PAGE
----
Children of the Stones

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“Pretty phantasmagorical!” says precocious teenager Matthew when he and his father drive into the fictional village of Milbury in the opening scene of Children of the Stones. Matthew’s father is a scientist whose work requires a three-month stay in a village built in the centre of a series of ancient ramparts and stone circles. Once settled they find many of the villagers to be blandly cheerful, while Matthew discovers that his maths skills at the local school pale beside younger children who can solve complex equations with ease. Omnipresent characters in the village are Hendrick, a retired astronomer who owns the local manor house and acts as village squire, Margaret, a newly-arrived archaeologist who knows the history of the stones, and Dai, a vagrant poacher who lives outside the circle, and who seems eager to remain free of the Stepford-like happiness afflicting his neighbours.

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Matthew (Peter Demin).

Matthew’s “phantasmagorical” epithet is directed at the neolithic mound outside the village but could easily apply to the whole of this seven-part serial which I watched again recently. It was an HTV production first broadcast in early 1977 and I’d not seen any of it since that time. A mystery serial for children involving pagan history, folk rituals and an undercurrent of science fiction wasn’t such a surprising thing in the 1970s, this was a decade when a popular interest in the occult and the paranormal was more prevalent than at any time before or since. Children’s television reflected adult trends which is why we got to see an adaptation of Alan Garner’s The Owl Service, the occult adventure series Ace of Wands (with its hero named “Tarot”), The Tomorrow People (which occasionally strayed from science fiction to science fantasy) and others (see an earlier post, Occultism for kids). Children of the Stones was the most complex of all of these, a well-crafted drama with similarities to Nigel Kneale’s TV plays, The Wicker Man and The Prisoner. With a slight change of emphasis it would have worked just as well as a serial for adults. The best children’s serials of the period were usually adaptations of novels; Children of the Stones was an original work for television, written by Jeremy Burnham & Trevor Ray, and directed by Peter Graham Scott.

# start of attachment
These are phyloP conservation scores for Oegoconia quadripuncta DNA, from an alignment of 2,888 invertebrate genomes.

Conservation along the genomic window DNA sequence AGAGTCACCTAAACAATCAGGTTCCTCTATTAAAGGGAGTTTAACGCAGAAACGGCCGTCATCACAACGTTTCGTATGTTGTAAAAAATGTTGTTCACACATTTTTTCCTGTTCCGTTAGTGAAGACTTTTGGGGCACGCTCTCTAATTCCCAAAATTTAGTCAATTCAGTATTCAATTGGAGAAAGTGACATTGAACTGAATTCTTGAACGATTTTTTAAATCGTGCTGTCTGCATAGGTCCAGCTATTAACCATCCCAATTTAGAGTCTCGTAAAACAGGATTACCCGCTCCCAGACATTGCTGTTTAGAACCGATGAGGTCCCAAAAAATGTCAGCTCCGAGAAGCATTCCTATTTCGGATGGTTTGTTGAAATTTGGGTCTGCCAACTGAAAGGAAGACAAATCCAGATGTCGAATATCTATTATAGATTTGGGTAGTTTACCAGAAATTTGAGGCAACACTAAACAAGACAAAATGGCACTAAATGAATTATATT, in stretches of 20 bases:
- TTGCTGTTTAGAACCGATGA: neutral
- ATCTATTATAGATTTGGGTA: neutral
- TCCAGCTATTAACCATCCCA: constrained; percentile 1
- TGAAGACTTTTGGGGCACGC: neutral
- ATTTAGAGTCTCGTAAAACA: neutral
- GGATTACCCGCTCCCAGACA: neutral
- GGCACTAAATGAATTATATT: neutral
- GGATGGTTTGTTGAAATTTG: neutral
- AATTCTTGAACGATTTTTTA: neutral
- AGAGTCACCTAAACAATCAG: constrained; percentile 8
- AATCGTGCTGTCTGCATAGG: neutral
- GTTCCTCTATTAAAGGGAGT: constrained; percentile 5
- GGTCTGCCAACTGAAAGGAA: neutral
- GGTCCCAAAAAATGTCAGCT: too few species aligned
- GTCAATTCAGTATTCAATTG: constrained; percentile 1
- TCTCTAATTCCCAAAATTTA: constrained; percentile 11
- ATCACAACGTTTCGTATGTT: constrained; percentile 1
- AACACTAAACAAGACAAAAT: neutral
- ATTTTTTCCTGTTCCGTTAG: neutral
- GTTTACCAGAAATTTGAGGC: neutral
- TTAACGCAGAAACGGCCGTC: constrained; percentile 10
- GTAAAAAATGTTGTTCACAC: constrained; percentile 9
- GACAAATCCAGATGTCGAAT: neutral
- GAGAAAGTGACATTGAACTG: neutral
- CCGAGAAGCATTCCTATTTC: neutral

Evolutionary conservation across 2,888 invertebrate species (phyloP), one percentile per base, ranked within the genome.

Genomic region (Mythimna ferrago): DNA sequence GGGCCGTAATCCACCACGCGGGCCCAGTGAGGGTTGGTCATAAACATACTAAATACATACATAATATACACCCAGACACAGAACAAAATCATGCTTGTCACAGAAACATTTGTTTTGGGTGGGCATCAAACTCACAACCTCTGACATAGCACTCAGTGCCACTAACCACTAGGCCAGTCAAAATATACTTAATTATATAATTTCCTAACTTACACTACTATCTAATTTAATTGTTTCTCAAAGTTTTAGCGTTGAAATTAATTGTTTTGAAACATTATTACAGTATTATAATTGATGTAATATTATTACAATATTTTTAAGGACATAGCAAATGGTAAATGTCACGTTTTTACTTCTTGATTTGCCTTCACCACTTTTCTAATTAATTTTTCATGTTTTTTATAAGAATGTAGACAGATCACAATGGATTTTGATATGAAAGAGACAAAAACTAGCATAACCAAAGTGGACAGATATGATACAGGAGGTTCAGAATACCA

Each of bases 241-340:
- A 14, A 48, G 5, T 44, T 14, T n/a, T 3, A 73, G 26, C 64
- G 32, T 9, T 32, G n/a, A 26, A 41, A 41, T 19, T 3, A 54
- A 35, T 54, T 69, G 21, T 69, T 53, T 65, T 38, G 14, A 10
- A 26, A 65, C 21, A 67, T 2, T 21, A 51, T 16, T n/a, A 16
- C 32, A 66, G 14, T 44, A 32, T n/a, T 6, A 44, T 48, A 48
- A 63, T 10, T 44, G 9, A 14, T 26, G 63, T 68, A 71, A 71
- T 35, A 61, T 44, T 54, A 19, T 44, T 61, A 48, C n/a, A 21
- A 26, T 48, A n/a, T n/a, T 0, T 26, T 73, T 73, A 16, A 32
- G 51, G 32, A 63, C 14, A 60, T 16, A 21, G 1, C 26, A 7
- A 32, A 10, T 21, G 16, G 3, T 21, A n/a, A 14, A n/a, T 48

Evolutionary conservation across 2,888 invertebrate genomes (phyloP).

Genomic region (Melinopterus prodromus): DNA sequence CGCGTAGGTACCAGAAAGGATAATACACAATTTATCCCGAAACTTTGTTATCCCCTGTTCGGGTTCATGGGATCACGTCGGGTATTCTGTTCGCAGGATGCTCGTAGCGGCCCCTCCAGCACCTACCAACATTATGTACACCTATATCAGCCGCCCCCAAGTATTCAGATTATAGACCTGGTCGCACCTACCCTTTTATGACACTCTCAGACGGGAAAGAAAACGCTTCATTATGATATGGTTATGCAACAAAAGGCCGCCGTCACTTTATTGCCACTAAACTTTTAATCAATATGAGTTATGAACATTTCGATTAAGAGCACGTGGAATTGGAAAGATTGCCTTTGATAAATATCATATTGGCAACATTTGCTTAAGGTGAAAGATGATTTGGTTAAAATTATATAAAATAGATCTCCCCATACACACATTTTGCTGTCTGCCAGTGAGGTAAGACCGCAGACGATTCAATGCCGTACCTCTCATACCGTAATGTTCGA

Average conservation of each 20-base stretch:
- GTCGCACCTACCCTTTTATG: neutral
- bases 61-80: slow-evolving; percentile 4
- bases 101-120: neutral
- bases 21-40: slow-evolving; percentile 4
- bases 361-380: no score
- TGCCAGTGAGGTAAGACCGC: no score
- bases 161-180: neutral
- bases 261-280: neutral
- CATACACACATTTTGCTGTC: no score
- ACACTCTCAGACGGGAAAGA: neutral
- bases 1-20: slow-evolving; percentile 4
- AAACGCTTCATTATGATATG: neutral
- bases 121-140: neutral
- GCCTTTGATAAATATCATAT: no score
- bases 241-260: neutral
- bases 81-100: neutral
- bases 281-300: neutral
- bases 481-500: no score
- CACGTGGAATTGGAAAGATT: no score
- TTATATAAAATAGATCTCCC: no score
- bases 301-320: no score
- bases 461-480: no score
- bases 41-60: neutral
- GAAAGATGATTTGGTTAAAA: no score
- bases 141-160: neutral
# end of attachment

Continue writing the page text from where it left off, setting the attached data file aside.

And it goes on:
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Adam (Gareth Thomas), Margaret (Veronica Strong) and Hendrick (Iain Cuthbertson).

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The music of The Wicker Man

wicker_man.jpgLeft: The scarce first edition of the Hamlyn novelisation. From the Coulthart library.

I realised some years ago that all my favourite films have great soundtracks, almost without exception. Something about the blend of drama and well-chosen music really excites me, so it’s no surprise that The Wicker Man would appeal, having as it does a wonderful folk soundtrack. Nice to see from the discussion that follows how influential this soundtrack has been although I’m surprised they didn’t mention the multiple cover versions of Willow’s Song. Once again Hollywood has seen fit to gift us with a completely redundant cover version of their own; the less said about the imminent remake, the better.

‘It was a way into a magical world’
The Wicker Man is the unlikely inspiration to a new generation of British folk musicians. So we put the film’s musical fans in a room with its director to discuss its enduring appeal. By Will Hodgkinson.

Will Hodgkinson
Friday July 21, 2006
The Guardian

ONE OF THE unlikeliest motivating factors in the current wave of new British folk music is a horror movie from three decades ago. The Wicker Man, the story of an upright Christian police officer investigating the disappearance of young girl on the Scottish island of Summerisle, and stumbling across a pagan cult, is hardly a masterpiece. But it has endured as a cult classic because it is unique, fascinating and evocative. Its folk-based soundtrack and use of ancient rituals and mythology have made it the focal point for a new generation of British musicians. So, as the gods of creation poured golden light into a sacred hall (a meeting room at the Guardian) on a summer afternoon, we assembled a handful of Wicker Man-obsessed musicians to discuss the film’s influence with its director, Robin Hardy.

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